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  #18  
Old 04-23-2021, 04:59 PM
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rvbuilder2002 rvbuilder2002 is offline
 
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Originally Posted by cactusman View Post
Well I think we all know the later engine is good to 2000 hrs, and then we just ship it Lockwood for an estimate....or a new IS 915 engine maybe....

Since Van's demonstrators/trainers all run on 100LL 100% of the time, I'm not sure you have the same exposure and experience with autogas issues gumming these carbs up like Lockwood and others have. Van himself brought an expert in after some frustration as I recall (RVATOR article he wrote) and the 912 expert found some small amounts of grit inside his main jet.

Just saying that these carbs require (as the OP nobly posted) some extra attention at times. My 2 cents.

PS - 3rd set of floats installed...Marvels on standby.
I don’t know what information you have that would make you say that John. We fly our 12iS demonstrator and our flying club RV 12 ULS exclusively on auto fuel (except when the are away from home base) and we always have.
As for Van’s experience, I’m very familiar with that one. It was immediately after he first started flying the airplane and a carb got contaminated by something that passed through from the system. This does happen on occasion because of contaminants that didn’t get flushed out of the system before the engine was put into service. I don’t think he’s had any problems since that issue was resolved.

By the way, using 100 low lead doesn’t assure no carburetor problems. It actually can cause a whole set of different issues because of the blue dye. That tends to accumulate in the car and after while can make the slides start to stick so the use of 100 low lead doesn’t guarantee less maintenance.
__________________
Opinions, information and comments are my own unless stated otherwise. They do not necessarily represent the direction/opinions of my employer.

Scott McDaniels
Van's Aircraft Engineering Prototype Shop Manager
Hubbard, Oregon
RV-6A (aka "Junkyard Special ")

Last edited by rvbuilder2002 : 04-23-2021 at 05:06 PM.
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  #19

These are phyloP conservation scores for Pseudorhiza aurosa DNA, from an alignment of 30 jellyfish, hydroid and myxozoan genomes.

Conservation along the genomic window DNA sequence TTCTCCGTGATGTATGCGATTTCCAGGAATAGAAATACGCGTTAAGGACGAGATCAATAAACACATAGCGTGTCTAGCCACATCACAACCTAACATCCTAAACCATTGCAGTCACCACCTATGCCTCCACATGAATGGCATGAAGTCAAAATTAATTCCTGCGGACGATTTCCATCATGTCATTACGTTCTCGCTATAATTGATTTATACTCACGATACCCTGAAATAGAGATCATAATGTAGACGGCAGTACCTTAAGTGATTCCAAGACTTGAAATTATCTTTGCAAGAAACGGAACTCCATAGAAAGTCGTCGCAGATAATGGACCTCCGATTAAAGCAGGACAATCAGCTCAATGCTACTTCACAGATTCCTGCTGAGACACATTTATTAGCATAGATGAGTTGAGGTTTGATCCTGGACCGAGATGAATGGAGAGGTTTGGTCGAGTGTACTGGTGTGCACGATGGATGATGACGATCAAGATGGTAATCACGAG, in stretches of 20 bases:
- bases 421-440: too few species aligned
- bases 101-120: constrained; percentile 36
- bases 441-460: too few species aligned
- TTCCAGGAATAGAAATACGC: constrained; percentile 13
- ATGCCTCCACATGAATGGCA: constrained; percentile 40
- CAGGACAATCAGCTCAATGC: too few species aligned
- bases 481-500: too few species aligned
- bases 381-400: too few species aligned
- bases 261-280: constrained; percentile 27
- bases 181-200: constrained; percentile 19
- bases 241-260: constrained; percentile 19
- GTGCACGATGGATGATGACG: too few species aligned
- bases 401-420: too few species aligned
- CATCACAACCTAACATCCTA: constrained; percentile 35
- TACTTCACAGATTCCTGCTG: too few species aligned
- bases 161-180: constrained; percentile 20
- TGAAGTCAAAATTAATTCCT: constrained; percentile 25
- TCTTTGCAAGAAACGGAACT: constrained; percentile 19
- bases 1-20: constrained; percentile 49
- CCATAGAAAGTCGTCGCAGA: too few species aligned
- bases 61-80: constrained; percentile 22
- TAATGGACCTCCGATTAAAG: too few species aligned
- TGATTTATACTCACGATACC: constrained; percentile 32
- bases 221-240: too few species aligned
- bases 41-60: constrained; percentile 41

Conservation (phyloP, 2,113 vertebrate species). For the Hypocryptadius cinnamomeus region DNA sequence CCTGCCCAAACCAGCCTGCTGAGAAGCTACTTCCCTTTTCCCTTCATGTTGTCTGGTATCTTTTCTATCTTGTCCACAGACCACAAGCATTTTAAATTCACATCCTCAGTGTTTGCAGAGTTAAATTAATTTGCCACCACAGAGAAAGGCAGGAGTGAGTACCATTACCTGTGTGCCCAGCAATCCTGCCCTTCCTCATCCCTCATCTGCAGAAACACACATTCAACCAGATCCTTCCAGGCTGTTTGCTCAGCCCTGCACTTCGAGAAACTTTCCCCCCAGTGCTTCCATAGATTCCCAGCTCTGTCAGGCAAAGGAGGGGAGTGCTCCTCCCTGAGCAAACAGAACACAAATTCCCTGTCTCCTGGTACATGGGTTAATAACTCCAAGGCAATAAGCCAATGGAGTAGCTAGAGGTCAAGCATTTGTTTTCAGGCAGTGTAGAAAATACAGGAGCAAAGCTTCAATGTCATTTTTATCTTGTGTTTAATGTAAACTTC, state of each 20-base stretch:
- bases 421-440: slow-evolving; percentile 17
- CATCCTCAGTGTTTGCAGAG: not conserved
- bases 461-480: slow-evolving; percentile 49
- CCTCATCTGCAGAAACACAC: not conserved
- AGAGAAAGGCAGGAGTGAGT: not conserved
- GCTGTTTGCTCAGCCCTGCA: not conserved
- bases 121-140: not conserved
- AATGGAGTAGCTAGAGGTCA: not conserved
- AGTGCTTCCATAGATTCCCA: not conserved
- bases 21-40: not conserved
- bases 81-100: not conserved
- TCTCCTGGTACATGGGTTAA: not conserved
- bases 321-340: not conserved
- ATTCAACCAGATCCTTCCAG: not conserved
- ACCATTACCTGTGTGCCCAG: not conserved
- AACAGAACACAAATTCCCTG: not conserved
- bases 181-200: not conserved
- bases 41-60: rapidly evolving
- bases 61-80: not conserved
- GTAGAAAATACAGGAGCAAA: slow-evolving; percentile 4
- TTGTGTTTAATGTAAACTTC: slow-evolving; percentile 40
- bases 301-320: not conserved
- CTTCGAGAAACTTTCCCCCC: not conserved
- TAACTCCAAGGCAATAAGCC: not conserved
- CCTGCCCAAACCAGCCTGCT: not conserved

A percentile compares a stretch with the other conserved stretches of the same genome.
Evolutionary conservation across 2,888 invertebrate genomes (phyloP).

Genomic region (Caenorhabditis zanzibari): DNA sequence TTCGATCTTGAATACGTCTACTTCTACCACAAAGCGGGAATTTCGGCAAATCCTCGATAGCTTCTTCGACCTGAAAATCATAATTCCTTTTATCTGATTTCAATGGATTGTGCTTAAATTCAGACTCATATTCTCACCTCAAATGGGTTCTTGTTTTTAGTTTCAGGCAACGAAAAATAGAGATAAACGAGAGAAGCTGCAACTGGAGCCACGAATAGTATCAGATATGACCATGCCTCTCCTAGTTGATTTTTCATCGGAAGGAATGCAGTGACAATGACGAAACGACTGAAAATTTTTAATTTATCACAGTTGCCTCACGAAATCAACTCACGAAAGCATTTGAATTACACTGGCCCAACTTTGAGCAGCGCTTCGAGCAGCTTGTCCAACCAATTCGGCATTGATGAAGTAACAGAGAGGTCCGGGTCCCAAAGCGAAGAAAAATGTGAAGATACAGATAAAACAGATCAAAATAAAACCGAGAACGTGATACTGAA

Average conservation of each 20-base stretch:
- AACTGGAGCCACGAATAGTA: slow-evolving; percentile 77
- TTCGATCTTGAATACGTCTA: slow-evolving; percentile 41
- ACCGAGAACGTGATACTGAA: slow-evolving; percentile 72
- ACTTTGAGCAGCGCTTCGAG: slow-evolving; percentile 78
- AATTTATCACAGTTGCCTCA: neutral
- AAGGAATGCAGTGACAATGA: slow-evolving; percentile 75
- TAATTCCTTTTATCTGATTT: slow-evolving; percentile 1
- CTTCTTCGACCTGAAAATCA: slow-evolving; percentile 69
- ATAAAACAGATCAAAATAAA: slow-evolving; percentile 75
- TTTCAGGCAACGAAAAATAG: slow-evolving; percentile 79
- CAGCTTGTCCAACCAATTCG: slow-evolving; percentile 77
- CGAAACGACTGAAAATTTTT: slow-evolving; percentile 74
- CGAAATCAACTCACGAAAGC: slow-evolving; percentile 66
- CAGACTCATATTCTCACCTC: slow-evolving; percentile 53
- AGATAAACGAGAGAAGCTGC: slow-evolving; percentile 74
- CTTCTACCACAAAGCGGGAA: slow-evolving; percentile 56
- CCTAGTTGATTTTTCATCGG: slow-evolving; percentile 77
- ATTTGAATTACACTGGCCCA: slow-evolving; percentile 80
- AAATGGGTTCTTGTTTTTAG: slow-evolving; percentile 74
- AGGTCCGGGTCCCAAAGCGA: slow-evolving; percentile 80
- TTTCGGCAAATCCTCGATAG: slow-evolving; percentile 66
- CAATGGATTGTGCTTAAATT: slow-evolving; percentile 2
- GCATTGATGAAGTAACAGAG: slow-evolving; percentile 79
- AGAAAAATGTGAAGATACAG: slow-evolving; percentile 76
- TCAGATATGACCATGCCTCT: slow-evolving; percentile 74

Old 04-23-2021, 05:35 PM
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cactusman cactusman is offline
 
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Originally Posted by rvbuilder2002 View Post
I don’t know what information you have that would make you say that John. We fly our 12iS demonstrator and our flying club RV 12 ULS exclusively on auto fuel (except when the are away from home base) and we always have.
As for Van’s experience, I’m very familiar with that one. It was immediately after he first started flying the airplane and a carb got contaminated by something that passed through from the system. This does happen on occasion because of contaminants that didn’t get flushed out of the system before the engine was put into service. I don’t think he’s had any problems since that issue was resolved.

By the way, using 100 low lead doesn’t assure no carburetor problems. It actually can cause a whole set of different issues because of the blue dye. That tends to accumulate in the car and after while can make the slides start to stick so the use of 100 low lead doesn’t guarantee less maintenance.
Oh that was the comment Mike S told me when we gassed up using 100LL during a training session a long while back. He said they never use autogas because of logistics...but perhaps that was just his training operation or maybe things have changed. I dunno. My mistake.

I think that rubber diaphragm is very susceptible as well. Maybe temp extremes here have created more of an event too. Anything rubber or battery powered seems to have a 3 year life span in AZ. Can almost set your clock to it....in fact most locals do - get the 3 year battery warranty and take it back to Costco on 2 years and 364 days.
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  #20  
Old 04-23-2021, 08:17 PM
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DanH DanH is offline
 
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Originally Posted by cactusman View Post
,,, I'm not sure you have the same exposure and experience with autogas issues gumming these carbs up like Lockwood and others have.
John, as previously noted, Bing CV's have been hanging on motorcycles about 50 years, maybe more. They've seen every kind of gas in every country in the world. Care and feeding is not much harder than a pet rock.